But what can I do, when I am in a tricky situation?

You have just two options (none of them is without problems, I must admit):

  1. Continue to tell the truth, and nothing but the truth: You will run into trouble with people, that do not like it or have different opinions (partner companies, your boss, your company owner, your sales department or even your customer). But you will be nonetheless be seen as trustworthy and congruent. Depending on your company culture, you will be allowed to continue your work backed by your colleagues or – in case of a negative outcome- it might be time to get out of the way. But at least you remained true to your deepest values. And it might even happen, that you are able to build a long-standing, strong tie of trust with your customer, which might lead to other projects being entrusted to your organization.
  2. Participate in the political blame game: Get entangled in the political mess, that many big projects are. Bend the truth to fit what the stakeholders in your company, in the customers’ organization or of some third party, want to hear. You might get away with it, because other participants in the political game, are bending the truth even more and many people, interested in hearing the truth, just do not have the means of recognizing it. Yes, you might be successful with your project. But what you can loose is much more significant: your credibility with colleagues and customers alike will suffer. Worse, you might get used to bending the truth. But it will not work on every project. So get used to the idea of being exposed sooner or later. And a reputation once ruined…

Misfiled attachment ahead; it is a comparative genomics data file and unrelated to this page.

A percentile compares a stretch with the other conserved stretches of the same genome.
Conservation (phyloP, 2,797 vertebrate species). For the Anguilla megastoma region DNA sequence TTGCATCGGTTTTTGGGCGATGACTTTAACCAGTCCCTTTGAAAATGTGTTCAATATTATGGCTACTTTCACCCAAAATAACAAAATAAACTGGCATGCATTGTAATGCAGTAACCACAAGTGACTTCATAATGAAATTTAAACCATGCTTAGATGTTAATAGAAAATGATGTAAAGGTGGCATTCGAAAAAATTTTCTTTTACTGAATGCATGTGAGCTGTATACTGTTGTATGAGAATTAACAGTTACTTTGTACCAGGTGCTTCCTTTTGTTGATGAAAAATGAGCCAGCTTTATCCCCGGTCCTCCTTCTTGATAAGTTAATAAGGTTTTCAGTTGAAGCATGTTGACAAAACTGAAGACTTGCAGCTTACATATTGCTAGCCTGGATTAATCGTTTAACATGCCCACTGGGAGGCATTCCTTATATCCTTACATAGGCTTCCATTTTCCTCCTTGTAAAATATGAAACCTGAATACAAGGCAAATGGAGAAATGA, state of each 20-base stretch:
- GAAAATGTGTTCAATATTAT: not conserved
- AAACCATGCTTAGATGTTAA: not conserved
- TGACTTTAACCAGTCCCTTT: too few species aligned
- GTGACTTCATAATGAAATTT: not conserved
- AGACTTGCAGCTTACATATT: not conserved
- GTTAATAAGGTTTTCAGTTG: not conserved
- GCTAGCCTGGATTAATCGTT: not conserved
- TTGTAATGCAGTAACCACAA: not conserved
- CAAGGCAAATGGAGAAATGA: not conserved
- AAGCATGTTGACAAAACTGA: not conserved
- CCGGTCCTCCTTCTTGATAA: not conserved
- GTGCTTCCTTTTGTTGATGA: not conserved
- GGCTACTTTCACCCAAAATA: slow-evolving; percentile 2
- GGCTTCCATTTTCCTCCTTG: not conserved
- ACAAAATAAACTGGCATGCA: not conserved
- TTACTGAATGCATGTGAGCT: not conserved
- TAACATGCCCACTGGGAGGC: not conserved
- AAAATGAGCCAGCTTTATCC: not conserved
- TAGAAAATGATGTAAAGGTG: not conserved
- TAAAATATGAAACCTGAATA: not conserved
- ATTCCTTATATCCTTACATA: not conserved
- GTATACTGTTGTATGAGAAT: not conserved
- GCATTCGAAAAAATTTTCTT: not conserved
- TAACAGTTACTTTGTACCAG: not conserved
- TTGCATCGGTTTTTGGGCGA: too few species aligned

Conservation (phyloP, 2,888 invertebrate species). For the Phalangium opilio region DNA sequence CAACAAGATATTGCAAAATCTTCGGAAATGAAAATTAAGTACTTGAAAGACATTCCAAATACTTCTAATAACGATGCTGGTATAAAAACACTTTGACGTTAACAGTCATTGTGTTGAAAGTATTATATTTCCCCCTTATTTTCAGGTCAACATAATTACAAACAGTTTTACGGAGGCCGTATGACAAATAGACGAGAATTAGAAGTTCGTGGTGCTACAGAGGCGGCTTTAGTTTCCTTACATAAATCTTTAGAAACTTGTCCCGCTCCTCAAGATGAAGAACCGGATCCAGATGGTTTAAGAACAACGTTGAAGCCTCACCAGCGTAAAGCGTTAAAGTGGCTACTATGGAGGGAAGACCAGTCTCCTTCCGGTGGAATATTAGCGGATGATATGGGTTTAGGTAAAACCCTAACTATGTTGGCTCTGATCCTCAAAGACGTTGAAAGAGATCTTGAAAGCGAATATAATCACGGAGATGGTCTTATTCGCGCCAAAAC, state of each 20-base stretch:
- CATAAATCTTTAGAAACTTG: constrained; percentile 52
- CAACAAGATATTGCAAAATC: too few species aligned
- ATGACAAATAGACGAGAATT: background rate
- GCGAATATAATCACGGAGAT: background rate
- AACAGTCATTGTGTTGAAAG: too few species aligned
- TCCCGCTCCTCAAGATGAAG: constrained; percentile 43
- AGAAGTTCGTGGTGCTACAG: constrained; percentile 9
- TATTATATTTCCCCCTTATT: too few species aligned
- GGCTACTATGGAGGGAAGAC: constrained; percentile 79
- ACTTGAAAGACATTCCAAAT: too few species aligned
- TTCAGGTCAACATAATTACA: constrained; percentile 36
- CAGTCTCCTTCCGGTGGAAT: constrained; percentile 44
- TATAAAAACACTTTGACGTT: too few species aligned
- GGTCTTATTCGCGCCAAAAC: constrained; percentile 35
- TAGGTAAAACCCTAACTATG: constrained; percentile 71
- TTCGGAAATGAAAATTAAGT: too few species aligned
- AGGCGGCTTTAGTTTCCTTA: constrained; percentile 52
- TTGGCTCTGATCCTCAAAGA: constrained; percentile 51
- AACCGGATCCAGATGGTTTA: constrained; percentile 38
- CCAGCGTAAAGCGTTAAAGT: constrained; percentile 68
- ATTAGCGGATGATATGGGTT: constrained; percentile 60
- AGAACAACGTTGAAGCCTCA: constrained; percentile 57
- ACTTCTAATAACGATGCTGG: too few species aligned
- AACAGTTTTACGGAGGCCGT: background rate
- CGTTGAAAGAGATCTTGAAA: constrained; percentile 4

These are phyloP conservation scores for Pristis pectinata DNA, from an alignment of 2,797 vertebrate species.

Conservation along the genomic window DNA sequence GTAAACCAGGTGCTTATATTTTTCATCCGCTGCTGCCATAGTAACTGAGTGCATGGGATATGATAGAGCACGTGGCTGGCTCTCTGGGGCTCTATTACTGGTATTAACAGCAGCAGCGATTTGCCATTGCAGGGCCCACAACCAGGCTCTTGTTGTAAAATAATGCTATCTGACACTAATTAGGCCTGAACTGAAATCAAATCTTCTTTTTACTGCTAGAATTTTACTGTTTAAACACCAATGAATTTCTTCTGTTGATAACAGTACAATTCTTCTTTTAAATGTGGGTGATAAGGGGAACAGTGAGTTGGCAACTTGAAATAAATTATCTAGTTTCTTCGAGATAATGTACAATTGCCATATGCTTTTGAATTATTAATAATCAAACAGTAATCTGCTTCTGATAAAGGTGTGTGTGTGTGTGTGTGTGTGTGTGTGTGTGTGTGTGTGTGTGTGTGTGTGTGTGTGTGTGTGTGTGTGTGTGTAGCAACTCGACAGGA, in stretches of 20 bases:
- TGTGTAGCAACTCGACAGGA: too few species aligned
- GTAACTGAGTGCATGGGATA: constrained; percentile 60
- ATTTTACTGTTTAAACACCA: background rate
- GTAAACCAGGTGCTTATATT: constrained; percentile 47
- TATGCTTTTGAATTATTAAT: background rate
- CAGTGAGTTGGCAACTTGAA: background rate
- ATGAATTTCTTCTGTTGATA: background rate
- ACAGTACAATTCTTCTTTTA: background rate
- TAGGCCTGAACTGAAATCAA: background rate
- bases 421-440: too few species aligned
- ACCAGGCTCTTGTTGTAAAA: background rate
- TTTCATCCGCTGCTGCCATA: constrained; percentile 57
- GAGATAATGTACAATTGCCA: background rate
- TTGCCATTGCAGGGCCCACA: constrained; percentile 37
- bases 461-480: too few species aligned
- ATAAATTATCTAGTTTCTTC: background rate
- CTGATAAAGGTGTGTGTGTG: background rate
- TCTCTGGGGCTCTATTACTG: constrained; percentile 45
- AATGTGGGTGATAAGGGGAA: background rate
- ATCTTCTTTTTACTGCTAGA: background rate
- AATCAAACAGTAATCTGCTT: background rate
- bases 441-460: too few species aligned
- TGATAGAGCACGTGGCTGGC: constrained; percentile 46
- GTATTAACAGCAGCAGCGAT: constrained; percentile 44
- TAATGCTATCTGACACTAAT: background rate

“But I am part of a larger corporation. Bending the truth is normal affairs around here. If you do not play along, you’re toast!”, you might say.

That is true. Honesty does not always pay dividends immediately and in all organzations. And there are certain places you just do not want to work at, if you want to maintain a morally sustainable position. And face it: there are some companies out there actually appreciating transparent, honest employees.